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Effects of stage of lactation and level of feed intake on energy utilization by Alpine dairy goats
Thirty-six lactating Alpine does were used to determine effects of stage of lactation and level of feed intake on energy utilization. Twelve does were assigned to measurement periods in early, mid, and late lactation (wk 5, 13, and 27, respectively). For 6 does of each group, after ad libitum consumption of a 60% concentrate diet, feed intake was restricted to near the metabolizable energy (ME) requirement for maintenance (MEm) for 8 d followed by fasting for 4 d. For other does, fasting immediately followed ad libitum consumption. Intake of ME was similar among stages of lactation with ad libitum intake (22.1, 22.1, and 19.8 kJ/d in early, mid, and late lactation, respectively). The efficiency of ME use for maintenance determined with does fed near MEm averaged 81%. Fasting heat energy was greater for ad libitum consumption than for near MEm consumption [368 vs. 326 kJ/kg of body weight (BW)0.75] and was numerically lowest among stages in late lactation with near MEm intake (334, 350, and 295 kJ/kg of BW0.75 in early, mid, and late lactation, respectively) and ad libitum consumption (386, 384, and 333 kJ/kg of BW0.75 in early, mid, and late lactation, respectively). The efficiency of use of dietary ME for lactation was greater for consumption near MEm than for consumption ad libitum (67.9 vs. 58.6%) and with ad libitum consumption tended to decrease with advancing stage of lactation (63.9, 57.3, and 54.5% for early, mid, and late lactation, respectively). Estimated MEm was greater for ad libitum intake than for near MEm intake and was lowest during late lactation (429, 432, and 358 kJ/kg of BW0.75 for near MEm intake and 494, 471, and 399 kJ/kg of BW0.75 for ad libitum intake in early, mid, and late lactation, respectively). However, because of increasing BW as the experiment progressed, MEm (MJ/d) was similar among stages of lactation with both levels of intake. The efficiency of ME use for maintenance and lactation was similar among stages of lactation and greater with near MEm intake than ad libitum intake (77.1 vs. 67.7%). In conclusion, the MEm requirement (kJ/kg of BW0.75) of does in late lactation was less than in early and mid lactation. A marked effect of restricted feed intake subsequent to ad libitum consumption on estimates of efficiency of energy use for maintenance and lactation was observed compared with use of nonlactating animals. Level of feed intake can have substantial effect on estimates of energy utilization by lactating dairy goats.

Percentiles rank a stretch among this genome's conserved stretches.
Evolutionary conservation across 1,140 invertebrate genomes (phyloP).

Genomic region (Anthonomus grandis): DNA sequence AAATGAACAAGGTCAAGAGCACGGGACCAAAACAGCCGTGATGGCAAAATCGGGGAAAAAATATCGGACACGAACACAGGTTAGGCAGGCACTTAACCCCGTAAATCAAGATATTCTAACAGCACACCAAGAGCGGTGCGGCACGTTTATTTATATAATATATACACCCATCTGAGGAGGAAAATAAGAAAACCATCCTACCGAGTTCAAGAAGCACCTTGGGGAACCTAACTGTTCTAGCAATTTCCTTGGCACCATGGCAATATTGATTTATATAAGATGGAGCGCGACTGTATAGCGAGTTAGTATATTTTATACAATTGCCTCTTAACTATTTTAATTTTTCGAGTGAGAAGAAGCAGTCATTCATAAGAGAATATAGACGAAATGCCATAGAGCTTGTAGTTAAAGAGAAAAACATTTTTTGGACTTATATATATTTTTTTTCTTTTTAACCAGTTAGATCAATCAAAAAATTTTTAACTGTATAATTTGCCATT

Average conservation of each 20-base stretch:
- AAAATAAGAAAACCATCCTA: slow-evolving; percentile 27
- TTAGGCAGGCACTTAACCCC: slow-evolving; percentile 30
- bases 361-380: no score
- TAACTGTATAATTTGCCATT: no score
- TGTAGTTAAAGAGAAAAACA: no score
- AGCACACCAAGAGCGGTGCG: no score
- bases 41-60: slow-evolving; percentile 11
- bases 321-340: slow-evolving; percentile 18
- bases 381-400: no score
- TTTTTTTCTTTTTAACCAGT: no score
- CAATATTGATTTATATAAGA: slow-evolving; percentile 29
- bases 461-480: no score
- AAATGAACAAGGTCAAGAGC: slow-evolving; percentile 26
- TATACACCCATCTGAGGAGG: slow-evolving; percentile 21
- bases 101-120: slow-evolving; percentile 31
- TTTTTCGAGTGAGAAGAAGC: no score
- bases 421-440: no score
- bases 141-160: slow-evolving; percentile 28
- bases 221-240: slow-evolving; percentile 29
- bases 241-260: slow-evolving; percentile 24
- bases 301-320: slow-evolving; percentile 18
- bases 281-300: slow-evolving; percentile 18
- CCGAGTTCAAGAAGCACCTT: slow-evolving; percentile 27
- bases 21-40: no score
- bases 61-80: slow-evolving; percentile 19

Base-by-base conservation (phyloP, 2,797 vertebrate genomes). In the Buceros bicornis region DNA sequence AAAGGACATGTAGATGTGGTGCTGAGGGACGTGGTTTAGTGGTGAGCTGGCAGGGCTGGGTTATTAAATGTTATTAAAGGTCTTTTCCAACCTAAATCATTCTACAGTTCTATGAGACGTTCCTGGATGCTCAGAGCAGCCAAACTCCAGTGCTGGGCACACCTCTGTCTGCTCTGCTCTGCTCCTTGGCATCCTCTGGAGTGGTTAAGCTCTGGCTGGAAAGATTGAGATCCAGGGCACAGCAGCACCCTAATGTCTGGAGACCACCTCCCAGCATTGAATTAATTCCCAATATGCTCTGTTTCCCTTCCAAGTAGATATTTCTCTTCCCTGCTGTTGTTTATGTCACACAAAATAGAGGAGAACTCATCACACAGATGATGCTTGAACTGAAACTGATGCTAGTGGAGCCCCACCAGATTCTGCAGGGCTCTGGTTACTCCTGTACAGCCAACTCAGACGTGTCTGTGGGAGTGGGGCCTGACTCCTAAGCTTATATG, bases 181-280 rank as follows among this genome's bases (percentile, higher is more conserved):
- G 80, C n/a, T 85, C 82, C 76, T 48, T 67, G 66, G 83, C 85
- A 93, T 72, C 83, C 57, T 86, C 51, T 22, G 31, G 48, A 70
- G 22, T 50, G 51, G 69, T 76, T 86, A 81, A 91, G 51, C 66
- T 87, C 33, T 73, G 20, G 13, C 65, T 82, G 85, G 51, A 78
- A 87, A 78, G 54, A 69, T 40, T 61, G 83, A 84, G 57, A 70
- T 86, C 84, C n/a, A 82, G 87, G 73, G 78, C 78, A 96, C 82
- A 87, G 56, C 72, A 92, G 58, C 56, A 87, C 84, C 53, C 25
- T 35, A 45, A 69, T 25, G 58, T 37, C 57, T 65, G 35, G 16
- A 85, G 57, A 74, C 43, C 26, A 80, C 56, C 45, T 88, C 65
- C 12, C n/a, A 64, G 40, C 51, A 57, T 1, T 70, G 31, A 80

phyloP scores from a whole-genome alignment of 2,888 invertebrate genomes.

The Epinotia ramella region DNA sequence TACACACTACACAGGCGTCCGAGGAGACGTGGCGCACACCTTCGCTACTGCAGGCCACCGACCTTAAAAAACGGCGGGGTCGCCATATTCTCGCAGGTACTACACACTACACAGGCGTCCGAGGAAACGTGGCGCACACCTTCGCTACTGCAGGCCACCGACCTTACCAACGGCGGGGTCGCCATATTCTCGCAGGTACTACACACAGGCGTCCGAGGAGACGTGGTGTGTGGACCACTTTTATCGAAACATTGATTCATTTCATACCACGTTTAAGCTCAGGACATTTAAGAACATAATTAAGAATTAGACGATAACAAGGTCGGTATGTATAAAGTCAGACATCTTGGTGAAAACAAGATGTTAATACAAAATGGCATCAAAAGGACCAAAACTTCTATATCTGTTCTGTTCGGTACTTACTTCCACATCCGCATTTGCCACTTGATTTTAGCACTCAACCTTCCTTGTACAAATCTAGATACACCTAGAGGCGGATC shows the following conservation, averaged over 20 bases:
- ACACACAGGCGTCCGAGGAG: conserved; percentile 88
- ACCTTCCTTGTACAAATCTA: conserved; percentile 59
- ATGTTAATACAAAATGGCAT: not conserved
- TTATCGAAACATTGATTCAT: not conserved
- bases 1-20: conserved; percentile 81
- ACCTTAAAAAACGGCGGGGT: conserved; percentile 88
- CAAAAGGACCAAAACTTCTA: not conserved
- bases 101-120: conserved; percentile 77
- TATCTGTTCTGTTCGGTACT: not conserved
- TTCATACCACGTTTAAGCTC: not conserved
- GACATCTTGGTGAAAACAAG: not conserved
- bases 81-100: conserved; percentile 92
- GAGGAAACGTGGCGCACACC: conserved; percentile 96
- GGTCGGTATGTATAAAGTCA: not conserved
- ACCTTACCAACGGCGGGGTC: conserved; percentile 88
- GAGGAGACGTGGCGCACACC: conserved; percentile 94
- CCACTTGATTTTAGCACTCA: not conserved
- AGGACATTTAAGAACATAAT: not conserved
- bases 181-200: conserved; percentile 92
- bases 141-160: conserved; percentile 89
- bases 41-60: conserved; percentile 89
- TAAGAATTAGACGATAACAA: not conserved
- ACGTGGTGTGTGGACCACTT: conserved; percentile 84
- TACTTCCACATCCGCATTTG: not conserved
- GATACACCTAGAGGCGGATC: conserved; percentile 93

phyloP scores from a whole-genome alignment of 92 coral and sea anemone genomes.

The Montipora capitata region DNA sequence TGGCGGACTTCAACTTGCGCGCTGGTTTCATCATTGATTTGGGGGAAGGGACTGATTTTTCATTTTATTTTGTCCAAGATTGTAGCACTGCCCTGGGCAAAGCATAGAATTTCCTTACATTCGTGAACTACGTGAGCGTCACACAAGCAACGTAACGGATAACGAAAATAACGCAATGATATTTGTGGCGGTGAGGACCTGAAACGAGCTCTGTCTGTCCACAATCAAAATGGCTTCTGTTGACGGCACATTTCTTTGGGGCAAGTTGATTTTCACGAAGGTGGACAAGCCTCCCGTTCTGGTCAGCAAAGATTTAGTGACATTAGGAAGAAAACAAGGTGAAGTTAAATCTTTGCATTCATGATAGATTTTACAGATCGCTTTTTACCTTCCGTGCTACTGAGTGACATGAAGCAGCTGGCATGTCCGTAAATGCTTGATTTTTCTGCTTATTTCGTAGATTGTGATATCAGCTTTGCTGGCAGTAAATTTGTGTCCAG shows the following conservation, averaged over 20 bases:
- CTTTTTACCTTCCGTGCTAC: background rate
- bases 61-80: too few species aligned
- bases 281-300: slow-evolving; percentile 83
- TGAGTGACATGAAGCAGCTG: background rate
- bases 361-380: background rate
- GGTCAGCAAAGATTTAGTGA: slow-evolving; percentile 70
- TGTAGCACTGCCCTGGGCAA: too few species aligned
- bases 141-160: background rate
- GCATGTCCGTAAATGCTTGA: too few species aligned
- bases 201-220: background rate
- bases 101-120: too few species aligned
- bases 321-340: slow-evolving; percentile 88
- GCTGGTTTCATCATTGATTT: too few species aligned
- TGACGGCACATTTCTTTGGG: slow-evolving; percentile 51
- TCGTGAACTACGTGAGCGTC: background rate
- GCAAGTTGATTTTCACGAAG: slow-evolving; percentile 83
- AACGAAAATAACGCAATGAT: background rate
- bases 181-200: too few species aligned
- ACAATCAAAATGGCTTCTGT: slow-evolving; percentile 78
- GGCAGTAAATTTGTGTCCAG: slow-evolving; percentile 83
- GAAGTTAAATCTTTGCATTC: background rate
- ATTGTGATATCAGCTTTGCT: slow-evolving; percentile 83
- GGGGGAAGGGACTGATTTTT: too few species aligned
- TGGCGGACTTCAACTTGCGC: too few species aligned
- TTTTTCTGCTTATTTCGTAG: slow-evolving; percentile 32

Alpine (goat breed)
ad libitum feeding
Journal of dairy science 2010 Oct., v. 93, no. 10
Journal Articles, USDA Authors, Peer-Reviewed
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